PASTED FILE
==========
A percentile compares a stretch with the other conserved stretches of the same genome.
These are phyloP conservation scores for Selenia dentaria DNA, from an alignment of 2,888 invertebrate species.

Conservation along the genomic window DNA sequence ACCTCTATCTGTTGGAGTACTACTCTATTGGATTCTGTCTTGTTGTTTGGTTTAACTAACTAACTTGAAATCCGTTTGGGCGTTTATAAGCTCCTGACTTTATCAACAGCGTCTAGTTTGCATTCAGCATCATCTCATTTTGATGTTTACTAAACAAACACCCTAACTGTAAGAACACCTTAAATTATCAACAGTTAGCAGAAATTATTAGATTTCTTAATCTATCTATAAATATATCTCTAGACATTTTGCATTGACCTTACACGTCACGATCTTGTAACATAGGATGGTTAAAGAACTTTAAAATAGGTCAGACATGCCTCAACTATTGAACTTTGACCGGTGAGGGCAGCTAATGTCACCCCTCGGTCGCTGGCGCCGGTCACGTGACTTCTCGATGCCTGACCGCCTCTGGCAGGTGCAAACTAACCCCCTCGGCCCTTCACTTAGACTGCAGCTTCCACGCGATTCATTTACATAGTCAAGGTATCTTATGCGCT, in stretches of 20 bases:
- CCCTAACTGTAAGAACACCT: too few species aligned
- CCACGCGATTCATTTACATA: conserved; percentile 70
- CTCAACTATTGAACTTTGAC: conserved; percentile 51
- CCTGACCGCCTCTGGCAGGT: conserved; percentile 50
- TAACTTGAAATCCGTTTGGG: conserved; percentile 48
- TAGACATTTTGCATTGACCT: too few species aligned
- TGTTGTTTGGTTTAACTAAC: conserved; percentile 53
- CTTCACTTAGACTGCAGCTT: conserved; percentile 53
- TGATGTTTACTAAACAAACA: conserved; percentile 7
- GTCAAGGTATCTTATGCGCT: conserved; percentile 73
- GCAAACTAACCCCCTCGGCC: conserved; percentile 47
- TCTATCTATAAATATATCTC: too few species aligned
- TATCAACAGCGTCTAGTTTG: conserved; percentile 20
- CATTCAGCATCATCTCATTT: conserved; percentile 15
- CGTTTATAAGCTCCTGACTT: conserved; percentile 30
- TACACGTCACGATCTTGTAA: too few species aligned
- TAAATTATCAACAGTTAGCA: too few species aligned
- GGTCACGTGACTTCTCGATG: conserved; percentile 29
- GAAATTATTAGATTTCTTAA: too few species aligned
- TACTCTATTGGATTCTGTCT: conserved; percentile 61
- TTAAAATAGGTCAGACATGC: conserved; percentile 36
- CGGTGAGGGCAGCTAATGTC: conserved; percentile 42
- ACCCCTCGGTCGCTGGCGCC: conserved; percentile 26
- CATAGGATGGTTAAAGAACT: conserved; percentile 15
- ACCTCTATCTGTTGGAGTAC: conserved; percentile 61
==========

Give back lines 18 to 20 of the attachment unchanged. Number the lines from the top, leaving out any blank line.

- CGTTTATAAGCTCCTGACTT: conserved; percentile 30
- TACACGTCACGATCTTGTAA: too few species aligned
- TAAATTATCAACAGTTAGCA: too few species aligned